There’s a saying about Texas weather—if you don’t like it, wait five minutes. For Novo Nordisk, the state’s extreme weather hit home early this year when the biggest winter storm in decades left some sales reps without power.
No power meant no electricity to keep their drug sample refrigerators cold. The result? Novo is now voluntarily recalling 1,468 samples of its Levemir, Tresiba, Fiasp, Novolog and Xultophy insulin products.
While the recall affected only a small number of samples—Novo has about 1.5 million samples in-market at a time—the FDA asked the pharma to send out a public notice. Its reasoning? Evaporation of the product could interfere with proper dosing, which could in turn cause hypo- or hyperglycemia problems.
The Texas deep freeze didn’t account for every out-of-temperature refrigerator in the recall, though. Novo Nordisk’s overall monitoring during January and February also uncovered cases in which some other sales reps who haven’t been visiting physicians’ offices in person—nor handing out samples—weren’t aware of refrigerator problems until they checked manually.
The affected samples were handed out in the first two months of the year and Novo Nordisk tracked and contacted all the doctors who received them. While there isn’t a way for the drugmaker to know whether the products have been used, Novo Nordisk has not received any reports of serious adverse events or injuries for those products in the months since, a spokesperson said.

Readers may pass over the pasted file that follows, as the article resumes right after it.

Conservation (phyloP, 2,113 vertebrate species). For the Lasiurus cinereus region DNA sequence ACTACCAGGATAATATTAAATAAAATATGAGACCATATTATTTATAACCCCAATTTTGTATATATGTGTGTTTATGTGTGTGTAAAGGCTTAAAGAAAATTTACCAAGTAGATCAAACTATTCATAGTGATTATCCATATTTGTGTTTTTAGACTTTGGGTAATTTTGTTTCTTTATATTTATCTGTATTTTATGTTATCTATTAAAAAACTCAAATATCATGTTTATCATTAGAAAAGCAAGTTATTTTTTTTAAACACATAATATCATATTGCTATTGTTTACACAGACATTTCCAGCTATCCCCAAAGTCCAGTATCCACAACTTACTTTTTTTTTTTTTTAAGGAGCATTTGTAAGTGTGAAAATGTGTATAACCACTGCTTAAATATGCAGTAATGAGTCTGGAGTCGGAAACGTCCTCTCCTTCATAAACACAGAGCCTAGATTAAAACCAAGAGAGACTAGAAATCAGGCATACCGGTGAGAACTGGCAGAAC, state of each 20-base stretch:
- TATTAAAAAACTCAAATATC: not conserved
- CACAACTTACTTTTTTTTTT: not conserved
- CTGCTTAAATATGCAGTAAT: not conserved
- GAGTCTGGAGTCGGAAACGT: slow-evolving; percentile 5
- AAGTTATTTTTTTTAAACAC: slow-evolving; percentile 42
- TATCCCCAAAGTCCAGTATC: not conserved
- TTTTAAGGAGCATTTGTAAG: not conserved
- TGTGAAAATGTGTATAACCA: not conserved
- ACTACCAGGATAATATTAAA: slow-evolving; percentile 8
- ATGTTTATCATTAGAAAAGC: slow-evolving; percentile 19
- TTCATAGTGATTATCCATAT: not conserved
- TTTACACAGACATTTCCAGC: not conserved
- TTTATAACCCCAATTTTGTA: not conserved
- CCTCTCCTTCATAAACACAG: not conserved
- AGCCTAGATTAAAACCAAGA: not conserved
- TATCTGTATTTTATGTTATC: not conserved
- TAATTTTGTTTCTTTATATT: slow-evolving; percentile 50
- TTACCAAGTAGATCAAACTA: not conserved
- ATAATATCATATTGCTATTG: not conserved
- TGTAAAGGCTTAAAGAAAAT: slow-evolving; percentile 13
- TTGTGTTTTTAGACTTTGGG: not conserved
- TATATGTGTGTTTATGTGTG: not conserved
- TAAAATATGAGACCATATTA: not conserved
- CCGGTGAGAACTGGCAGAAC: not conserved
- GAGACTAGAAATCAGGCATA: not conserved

No commercial products are included in the recall because Novo Nordisk sales representatives have a separate supply chain for samples. Prescription products in the commercial supply chain go from manufacturing directly to distributors, pharmacies, hospitals and other buyers.
Meanwhile, the sample recall resulted in some upgrades. Novo Nordisk new thermometers to sales reps for their sample refrigerators, enabling automated temperature checks. It also rolled out new training programs.